Black hole formation in the early Universe

Latif, M. A.; Schleicher, D. R. G.; Schmidt, W.; Niemeyer, J.


Supermassive black holes with up to a 10$^{9}$ M$_{⊙}$ dwell in the centres of present-day galaxies, and their presence has been confirmed at z {\ge} 6. Their formation at such early epochs is still an enigma. Different pathways have been suggested to assemble supermassive black holes in the first billion years after the big bang. Direct collapse has emerged as a highly plausible scenario to form black holes as it provides seed masses of 10$^{5}$-10$^{6}$ M$_{⊙}$. Gravitational collapse in atomic cooling haloes with virial temperatures T$_{vir}$ {\ge} 10$^{4}$ K may lead to the formation of massive seed black holes in the presence of an intense background ultraviolet flux. Turbulence plays a central role in regulating accretion and transporting angular momentum. We present here the highest resolution cosmological large eddy simulations to date which track the evolution of high-density regions on scales of 0.25 au beyond the formation of the first peak, and study the impact of subgrid-scale turbulence. The peak density reached in these simulations is 1.2 {\times} 10$^{-8}$ g cm$^{-3}$. Our findings show that while fragmentation occasionally occurs, it does not prevent the growth of a central massive object resulting from turbulent accretion and occasional mergers. The central object reaches {\tilde}1000 M$_{⊙}$ within four free-fall times, and we expect further growth up to 10$^{6}$ M$_{⊙}$ through accretion in about 1 Myr. The direct collapse model thus provides a viable pathway of forming high-mass black holes at early cosmic times.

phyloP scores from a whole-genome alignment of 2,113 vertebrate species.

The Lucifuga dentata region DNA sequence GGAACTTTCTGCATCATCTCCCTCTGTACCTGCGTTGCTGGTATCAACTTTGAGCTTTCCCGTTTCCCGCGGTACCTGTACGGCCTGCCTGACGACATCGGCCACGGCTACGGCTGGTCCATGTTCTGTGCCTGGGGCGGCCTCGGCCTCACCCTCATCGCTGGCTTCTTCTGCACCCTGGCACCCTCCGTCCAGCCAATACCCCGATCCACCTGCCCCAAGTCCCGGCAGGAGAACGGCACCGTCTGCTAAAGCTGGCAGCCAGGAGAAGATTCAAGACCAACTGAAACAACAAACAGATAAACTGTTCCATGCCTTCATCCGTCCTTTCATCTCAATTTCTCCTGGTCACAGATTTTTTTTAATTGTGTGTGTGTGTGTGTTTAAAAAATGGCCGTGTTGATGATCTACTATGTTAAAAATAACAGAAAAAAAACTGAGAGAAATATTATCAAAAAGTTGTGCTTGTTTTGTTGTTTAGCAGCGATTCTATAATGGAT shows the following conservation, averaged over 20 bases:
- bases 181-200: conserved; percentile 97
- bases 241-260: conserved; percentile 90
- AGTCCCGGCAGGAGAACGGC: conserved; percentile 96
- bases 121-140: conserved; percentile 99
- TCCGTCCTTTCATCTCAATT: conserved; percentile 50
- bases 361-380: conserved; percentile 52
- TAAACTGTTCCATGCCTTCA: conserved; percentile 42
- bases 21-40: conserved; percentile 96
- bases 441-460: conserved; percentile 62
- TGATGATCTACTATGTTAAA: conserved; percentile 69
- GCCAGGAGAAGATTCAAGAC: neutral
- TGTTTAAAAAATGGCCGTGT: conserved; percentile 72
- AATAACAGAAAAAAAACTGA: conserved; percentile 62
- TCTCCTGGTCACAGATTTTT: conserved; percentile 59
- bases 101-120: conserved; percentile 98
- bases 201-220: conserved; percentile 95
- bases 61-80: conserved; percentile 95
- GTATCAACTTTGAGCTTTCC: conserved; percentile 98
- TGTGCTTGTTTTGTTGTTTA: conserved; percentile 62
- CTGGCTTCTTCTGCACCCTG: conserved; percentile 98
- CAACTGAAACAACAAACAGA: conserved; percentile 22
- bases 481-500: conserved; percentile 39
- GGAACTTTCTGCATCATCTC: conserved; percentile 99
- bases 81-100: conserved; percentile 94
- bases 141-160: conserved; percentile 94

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Volumen: 433
Número: 2
Editorial: Oxford Academic
Fecha de publicación: 2013
Página de inicio: 1607
Página final: 1618


Notas: ISI